Thanks for taking the trouble to respond Logan and Ubeda. Logan in particular has the obvious experience to empathise and give a longterm view. I could even risk the loss of a cheapish holiday property but not an unquantifiable ‘donation’ to the town hall of €10-100ks. Worse case scenario I know but I’m not a born optimist.

    Maybe I should forego the dream of the campo and nestle in an urbanisation as I think (fool?) that land grab is the biggest threat but then, that isn’t the dream. Surely there is a way now, after what’s transpired, of assuring the property was legal by using ‘real’ lawyers and double checking everything with the Junta (but then they seem to dredge up new ways to threaten owners – ancient rights of way/environmental concerns etc). Trouble is illegality also strikes retrospectively – what wasn’t applied before now suddenly is. So is that the conclusion? You just can’t really know that property is legal or secure? That is a fundamental pillar of a just society. I can see the dream becoming a mirage…

  • #119507
    Profile photo of Anonymous
    Anonymous
    Participant

    If you really want an informed answer on this question you should consult the lawyer Gerardo Vazquez of Vazquez Estudio Juridico (see list of lawyers). He works with all the action groups fighting for their property rights in Almeria, so he doesn’t pretend there isn’t a problem. He would be my first port of call if I was you.

  • #119509
    Profile photo of katy
    katy
    Spectator

    🙄 🙄

  • #119510
    Profile photo of logan
    logan
    Participant

    Comforting to know Marks lawyer recommendation ‘does not pretend there isn’t a problem’. 😕

    If the Almeria legal profession had real any desire or motivation whatever to root out the bent systemic corruption they could and would do it in a heartbeat

    So would the regional government who are utterly deaf to the plight of foreign owners in their province served with demolition orders and the threat of the loss of their life’s asset savings.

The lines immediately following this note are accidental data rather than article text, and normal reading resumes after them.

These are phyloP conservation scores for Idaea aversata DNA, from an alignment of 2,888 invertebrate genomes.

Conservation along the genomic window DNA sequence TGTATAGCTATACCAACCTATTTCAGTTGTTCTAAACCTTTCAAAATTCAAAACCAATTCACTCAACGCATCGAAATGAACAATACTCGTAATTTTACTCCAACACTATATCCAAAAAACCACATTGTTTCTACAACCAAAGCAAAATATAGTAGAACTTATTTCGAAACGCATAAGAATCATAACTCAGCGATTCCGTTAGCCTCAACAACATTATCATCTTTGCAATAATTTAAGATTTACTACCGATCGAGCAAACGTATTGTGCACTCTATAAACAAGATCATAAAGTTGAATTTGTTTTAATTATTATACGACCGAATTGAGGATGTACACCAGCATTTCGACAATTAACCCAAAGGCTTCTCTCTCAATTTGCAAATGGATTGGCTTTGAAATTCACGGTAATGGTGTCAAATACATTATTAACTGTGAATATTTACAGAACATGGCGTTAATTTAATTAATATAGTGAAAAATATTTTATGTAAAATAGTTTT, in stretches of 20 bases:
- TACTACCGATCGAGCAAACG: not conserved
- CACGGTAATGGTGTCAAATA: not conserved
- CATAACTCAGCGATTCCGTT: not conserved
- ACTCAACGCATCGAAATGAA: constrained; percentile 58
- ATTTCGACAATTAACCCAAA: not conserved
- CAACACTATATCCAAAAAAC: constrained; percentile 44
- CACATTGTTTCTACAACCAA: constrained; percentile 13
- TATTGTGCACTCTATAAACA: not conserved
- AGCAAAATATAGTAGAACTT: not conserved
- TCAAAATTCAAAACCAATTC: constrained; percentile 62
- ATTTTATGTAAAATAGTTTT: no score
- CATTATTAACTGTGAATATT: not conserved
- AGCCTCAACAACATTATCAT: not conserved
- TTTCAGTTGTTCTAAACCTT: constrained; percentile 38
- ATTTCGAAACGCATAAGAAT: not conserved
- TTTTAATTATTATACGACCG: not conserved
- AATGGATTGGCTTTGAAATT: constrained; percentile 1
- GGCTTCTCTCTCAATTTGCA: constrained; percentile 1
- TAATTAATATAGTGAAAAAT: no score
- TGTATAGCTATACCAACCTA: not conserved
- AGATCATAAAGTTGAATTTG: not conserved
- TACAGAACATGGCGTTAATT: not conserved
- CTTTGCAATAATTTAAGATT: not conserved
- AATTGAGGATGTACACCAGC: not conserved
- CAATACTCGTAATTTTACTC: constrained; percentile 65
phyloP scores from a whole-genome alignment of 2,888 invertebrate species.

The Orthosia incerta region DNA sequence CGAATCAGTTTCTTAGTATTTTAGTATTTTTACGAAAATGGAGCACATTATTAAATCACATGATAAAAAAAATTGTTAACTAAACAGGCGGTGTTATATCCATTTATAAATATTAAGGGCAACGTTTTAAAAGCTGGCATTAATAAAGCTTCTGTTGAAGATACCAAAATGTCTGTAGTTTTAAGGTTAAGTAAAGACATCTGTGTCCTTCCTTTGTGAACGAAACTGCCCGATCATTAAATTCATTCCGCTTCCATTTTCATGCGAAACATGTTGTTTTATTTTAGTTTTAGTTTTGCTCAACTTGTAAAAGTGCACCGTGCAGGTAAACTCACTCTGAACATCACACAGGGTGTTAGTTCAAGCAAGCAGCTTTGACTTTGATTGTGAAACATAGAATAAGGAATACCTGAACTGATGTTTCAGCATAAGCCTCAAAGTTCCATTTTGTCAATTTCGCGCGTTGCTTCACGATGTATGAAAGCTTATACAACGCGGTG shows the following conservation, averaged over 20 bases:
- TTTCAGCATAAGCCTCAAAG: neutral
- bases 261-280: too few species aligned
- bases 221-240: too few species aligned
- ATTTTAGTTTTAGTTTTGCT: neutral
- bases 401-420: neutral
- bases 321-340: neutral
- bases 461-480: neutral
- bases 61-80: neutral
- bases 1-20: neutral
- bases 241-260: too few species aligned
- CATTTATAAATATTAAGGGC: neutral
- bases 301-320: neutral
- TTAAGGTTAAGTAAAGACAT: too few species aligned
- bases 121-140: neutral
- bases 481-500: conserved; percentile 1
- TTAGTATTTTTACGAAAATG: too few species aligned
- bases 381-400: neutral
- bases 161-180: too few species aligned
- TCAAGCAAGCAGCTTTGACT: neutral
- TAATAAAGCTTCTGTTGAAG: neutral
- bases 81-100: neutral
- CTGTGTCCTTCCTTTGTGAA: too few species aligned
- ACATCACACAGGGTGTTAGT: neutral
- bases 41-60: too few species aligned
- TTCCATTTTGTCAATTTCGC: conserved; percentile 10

• #119511
    Profile photo of Melosine
    Melosine
    Participant

    Why this part of Almeria in particular?
    Personally think, apart from odd spots, the areas around Bedar and Mojacar are very barren and unattractive plus the added corruption with properties.
    Why not look just over the border in Lorca to Totana area of Murcia?
    Lots of campo properties and urbanisations a rarity.
    Cannot say it is squeaky clean but no know one with any legal issues and although we haven’t had any rain since last October the landscape is much greener and attractive plus only isolated pockets of poly tunnels.

  • #119514
    Profile photo of Anonymous
    Anonymous
    Participant

    The recommendation of a good lawyer is helpful. There must be some ‘good eggs’ out there? Perhaps a rating system by ex-pats would be useful in identifying the best!? The articles on this site give fair warning too.
    Seems the legal/planning system is intrinsically too open to local fraud or unfair exploitation. The internet impression is that it is not confined to a few cases but is widespread and endemic. Judging by the fact that people are still fighting in court, nothing much has changed.

    Yes I’ve been to Murcia, Mazarron or rather Camposol – which seems to draw mixed responses! – and enjoyed it. Cartegena is a great little city. A poss. but was looking for the even greater aridity/sunshine of Almeria (plus I love the Cabo but difficult to find fincas near there not surroundedby polytunnel) as would be there in cooler seasons. Is the land grab law different in Murcia then under its own Junta – or just not applied much (yet) I wonder?

  • #119516
    Profile photo of Melosine
    Melosine
    Participant

    Which is why I said look at Lorca to Totana area. Possibly even the Velez area part of which is in Almeria and part in Murcia.
    Cartagena is fabulous but only in the town. Surrounded by motorways and Camposol ….well,we all have our opinions
    of ” little England in the sun ” many properties illegal and poorly built…but each to his own.